Yukon First Nation signs on to aquaponics project
Proposed Carcross facility would grow plants and raise fish in symbiosis
A Yukon First Nation is pledging to become 51-per-cent owner of Yukon's first vertical aquaponics farm.
The facility would likely cost millions to build. Andy Carvill who is Chief of the Carcross-Tagish First Nation says the First Nation is prepared to invest its own funds in the construction.
He is confident the project will happen.
"We are shooting for this fall, August or September [to start construction]. We're optimistic our product can be hitting the shelves in early spring," says Carvill.
Not all the financial details have been disclosed including the projected total cost or to what extent federal and territorial funding would play a role.
The Yukon government and federal government have not yet announced any plans to contribute.
However both the First Nation and its corporate partner are confident the project will be built and cite recent discussions with those governments as positive.
"We're still working out the finer details of financing," Carvill says.
The First Nation has already picked out a site near Carcross' community garden.
'Vertical agriculture' would raise fish and vegetables
Sonny Gray is the CEO of North Star Agriculture which is a Whitehorse-based partner in the project.
'Vertical agriculture', or vertical farming, uses stacked layers in a controlled environment like a warehouse or even a shipping container to create a growth environment. In this case, the facility would be designed to raise fish and vegetables.
He envisions a 3,500-square-metre building in Carcross which he says would require about 20 employees to maintain.
He says the vertical hydroponic system could be 10 metres high in order to maximise production in a warehouse-style space.
The Canadian Northern Economic Development Agency recently contributed $75,000 towards a feasibility study. Gray says the study has shown the idea is not only feasible but could be profitable in Carcross.
"It's basically a recreation of an ecosystem. You have fish being raised and the nutrient-rich water is being passed through a filter and run through racked growing systems. The vegetables' root systems are laying in this nutrient-rich water and growing under grow lights," he says.
Gray calls the aquaponics system a "closed-loop cycle which is extremely water conservative."
The fish raised would be Tilapia which is common in farming systems.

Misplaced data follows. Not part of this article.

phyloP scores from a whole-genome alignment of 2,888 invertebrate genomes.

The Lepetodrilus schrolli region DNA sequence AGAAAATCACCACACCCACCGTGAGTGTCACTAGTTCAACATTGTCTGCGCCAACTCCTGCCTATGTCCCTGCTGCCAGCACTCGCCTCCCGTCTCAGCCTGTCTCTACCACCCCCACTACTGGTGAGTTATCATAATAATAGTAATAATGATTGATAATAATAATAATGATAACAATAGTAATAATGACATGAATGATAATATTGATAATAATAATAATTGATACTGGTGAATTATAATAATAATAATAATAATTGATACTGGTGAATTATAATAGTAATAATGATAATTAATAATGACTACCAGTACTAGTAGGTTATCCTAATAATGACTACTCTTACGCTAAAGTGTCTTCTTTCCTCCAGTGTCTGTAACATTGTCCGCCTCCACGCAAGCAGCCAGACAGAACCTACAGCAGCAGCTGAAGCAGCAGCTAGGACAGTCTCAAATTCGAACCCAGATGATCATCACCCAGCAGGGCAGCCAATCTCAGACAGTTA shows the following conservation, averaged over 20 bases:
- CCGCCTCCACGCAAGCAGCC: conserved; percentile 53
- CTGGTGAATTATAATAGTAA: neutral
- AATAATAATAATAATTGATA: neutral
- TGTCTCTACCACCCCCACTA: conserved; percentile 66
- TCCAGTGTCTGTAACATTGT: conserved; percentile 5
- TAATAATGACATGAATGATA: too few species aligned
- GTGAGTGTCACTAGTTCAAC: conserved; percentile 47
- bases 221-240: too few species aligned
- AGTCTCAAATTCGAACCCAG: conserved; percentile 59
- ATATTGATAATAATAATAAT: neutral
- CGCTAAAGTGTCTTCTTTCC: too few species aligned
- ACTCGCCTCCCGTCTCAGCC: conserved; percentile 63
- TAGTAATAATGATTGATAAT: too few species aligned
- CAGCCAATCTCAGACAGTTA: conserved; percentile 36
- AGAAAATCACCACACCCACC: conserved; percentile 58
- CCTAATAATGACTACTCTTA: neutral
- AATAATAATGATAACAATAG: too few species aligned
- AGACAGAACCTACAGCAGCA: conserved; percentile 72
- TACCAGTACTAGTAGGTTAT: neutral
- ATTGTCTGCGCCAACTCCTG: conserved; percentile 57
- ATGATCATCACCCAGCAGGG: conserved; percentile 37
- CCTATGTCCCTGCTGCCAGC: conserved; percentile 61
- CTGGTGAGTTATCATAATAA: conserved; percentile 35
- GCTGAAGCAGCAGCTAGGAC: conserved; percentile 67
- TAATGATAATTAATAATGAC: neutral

Vegetables grown would include kale, spinach and perhaps even strawberries and other vine crops.
Carcross-Tagish First Nation sees opportunity for food security
Tami Grantham, Natural Resources Coordinator with the Carcross-Tagish First Nation, says the First Nation is looking to reduce its reliance on shipping.
"What attracted us to this technology is the ability to grow greens year-round. It's a goal and a mission for the government of Carcross-Tagish First Nation to become food-secure. This is one piece of the puzzle," she says.
What attracted us to this technology is the ability to grow greens year-round. It's a goal and a mission for the government ofCarcross-TagishFirst Nation to become food-secure-Tami Grantham, Natural Resources Coordinator, Carcross-Tagish First Nation
Grantham says food could be eaten locally or shipped to Whitehorse and even Alaska.
Construction would be managed through a new corporation created as a partnership between the First Nation and Northstar Agriculture of which the First Nation will be 51 per cent owner.
Electricity would be the main power source.
Carvill says the chosen property has access to Yukon's electricity grid and says some innovations like LED grow lamps will help to reduce the projected energy costs. He says the Carcross-Tagish Nation has plans for renewable energy in the community which could one day tie into the project.
"We've done quite a bit of work on solar, we're looking at wind energy and geothermal. We're looking at options as to what's suited to the operation," he says.
The proposed design is based on the work of a company called NutraPonics, which previously presented its model at northern conference hosted at Yukon College.
Carvill says he welcomes any chance to lower food prices in the community. Many people in Carcross make an hour's drive into Whitehorse to buy produce.
"If I shop here it's an emergency," he says.
"With this operation, not only will we be able to assist with prices going down for locals, but the product — you can't get fresher than that."